Google has a nasty habit of developing some technology in a dark room, then dropping it on the web community and being confused when no one is that interested (Dart is the other big example). It makes me wonder if they really want these projects to be cross-platform successful or not.
Adobe is dropping linux support after 11.2. With the except of Chrome due to a new API that "aims to provide a layer between the plugin and browser that abstracts away differences between browser and operating system implementations."
Given that linux really hasn't been a priority for them and they are dropping flash all together; this isn't really news.
The press release says Adobe worked with Google on Pepper. So for them to have a bias towards it isn't groundbreaking.
>From the press release it seems NPAPI is OS dependent while Pepper is less so.
Correct. The NPAPI version of Flash is very platform-dependent; whereas Pepper Flash is almost completely platform neutral, and Chrome OS needs most of the same Pepper platform bits anyway. So, our maintenance overhead for Pepper Flash on Linux is very small. On top of that, Linux is broadly deployed throughout Google (and is very popular among Chrome developers), so we're scratching our own itch a bit.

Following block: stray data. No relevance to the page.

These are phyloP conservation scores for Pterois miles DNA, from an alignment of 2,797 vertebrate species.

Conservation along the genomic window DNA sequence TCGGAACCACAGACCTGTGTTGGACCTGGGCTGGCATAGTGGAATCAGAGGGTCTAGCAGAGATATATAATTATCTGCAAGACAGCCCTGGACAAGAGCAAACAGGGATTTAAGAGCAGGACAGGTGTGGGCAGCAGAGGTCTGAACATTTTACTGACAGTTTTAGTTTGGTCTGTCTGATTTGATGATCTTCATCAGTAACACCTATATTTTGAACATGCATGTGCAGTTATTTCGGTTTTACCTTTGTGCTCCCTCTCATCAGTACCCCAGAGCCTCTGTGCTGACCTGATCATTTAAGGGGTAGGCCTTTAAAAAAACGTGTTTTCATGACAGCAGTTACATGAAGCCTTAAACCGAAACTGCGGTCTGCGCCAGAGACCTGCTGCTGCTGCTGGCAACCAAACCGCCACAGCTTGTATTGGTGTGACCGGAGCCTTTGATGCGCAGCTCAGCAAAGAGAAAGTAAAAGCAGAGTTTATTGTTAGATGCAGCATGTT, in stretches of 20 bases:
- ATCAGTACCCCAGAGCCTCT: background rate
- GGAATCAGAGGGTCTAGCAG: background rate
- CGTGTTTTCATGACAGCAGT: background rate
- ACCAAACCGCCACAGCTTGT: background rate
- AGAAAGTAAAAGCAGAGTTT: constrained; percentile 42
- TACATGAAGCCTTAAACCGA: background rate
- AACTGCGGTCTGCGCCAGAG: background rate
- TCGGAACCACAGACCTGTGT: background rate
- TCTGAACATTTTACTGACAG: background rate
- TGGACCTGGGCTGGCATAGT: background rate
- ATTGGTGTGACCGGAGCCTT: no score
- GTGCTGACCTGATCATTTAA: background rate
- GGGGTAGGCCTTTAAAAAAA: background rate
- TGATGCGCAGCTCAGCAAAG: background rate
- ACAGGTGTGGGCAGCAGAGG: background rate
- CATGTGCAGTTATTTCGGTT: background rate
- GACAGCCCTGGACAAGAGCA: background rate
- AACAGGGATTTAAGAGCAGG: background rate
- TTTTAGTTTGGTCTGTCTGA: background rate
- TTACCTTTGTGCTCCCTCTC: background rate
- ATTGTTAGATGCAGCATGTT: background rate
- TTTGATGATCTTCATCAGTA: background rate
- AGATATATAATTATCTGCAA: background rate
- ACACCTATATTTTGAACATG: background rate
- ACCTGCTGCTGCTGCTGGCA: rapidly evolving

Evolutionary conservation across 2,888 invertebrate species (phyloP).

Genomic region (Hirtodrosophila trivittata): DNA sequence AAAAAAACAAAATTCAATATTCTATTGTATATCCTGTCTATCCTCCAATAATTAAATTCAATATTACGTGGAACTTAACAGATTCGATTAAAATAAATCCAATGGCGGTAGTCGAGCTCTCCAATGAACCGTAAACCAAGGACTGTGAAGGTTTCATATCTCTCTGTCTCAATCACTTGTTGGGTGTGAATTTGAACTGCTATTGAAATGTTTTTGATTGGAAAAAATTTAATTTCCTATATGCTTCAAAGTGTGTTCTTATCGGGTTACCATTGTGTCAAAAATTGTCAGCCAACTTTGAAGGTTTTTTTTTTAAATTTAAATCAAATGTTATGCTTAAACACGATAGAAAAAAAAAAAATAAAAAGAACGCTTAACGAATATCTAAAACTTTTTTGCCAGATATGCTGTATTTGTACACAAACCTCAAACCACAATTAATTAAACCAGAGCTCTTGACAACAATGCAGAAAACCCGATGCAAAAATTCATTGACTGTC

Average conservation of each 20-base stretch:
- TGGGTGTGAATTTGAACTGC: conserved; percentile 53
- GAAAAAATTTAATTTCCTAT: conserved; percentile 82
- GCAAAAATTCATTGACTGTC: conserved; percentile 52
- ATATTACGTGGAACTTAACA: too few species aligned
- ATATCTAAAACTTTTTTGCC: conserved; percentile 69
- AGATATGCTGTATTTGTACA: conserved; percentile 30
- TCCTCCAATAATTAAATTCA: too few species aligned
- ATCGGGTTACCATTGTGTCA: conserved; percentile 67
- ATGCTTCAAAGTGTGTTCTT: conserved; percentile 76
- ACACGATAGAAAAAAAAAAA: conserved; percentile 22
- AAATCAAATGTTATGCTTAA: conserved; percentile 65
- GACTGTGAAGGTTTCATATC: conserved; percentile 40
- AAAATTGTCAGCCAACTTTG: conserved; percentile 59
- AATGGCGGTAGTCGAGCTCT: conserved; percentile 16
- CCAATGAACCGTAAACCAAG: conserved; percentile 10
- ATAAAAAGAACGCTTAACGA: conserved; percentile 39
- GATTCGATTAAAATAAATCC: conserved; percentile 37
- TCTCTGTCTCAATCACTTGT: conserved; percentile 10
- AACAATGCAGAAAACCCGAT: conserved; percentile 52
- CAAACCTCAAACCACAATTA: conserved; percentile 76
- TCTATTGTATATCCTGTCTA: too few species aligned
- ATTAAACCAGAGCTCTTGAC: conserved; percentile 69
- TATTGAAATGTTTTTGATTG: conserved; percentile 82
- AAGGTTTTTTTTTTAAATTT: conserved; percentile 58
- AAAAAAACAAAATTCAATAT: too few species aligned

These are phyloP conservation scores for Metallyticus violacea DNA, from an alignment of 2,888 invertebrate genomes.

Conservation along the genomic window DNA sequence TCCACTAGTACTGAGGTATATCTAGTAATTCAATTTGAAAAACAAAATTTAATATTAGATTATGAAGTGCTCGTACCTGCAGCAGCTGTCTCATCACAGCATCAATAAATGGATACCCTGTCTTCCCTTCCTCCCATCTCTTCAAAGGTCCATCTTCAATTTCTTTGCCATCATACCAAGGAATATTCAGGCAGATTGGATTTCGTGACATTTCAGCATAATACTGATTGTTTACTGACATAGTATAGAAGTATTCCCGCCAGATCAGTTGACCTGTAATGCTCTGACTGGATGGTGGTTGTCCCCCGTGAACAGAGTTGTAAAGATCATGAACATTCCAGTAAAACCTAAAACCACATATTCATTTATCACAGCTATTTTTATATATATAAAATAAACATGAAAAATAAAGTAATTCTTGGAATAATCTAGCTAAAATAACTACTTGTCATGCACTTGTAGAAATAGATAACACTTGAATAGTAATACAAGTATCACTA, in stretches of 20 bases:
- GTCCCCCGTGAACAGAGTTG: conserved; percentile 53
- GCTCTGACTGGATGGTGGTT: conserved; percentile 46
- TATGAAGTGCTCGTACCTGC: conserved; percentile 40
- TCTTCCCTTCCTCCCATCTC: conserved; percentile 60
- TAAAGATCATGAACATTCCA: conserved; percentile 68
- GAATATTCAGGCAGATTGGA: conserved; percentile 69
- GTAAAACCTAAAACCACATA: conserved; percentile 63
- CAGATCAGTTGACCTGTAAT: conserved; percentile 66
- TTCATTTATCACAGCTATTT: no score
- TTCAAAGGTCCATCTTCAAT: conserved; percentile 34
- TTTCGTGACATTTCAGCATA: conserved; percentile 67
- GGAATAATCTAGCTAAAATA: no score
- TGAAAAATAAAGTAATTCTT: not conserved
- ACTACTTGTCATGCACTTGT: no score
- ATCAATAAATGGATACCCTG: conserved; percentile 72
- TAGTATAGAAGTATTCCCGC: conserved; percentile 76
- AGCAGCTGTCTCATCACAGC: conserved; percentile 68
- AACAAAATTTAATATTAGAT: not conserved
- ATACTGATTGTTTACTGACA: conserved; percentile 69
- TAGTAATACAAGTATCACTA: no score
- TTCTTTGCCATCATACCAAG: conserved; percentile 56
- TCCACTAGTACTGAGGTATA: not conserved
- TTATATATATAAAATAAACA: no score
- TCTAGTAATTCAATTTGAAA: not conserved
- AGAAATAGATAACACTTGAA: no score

Flash provides a lot of hardware abstractions, from H.264 accelerated video, to webcam and microphone access, and accelerated 3d (openGL) rendering. Does the Pepper API provide wrappers for all this stuff? Otherwise it would seem that Flash for Linux would still need to carry a lot of platform-dependent plumbing.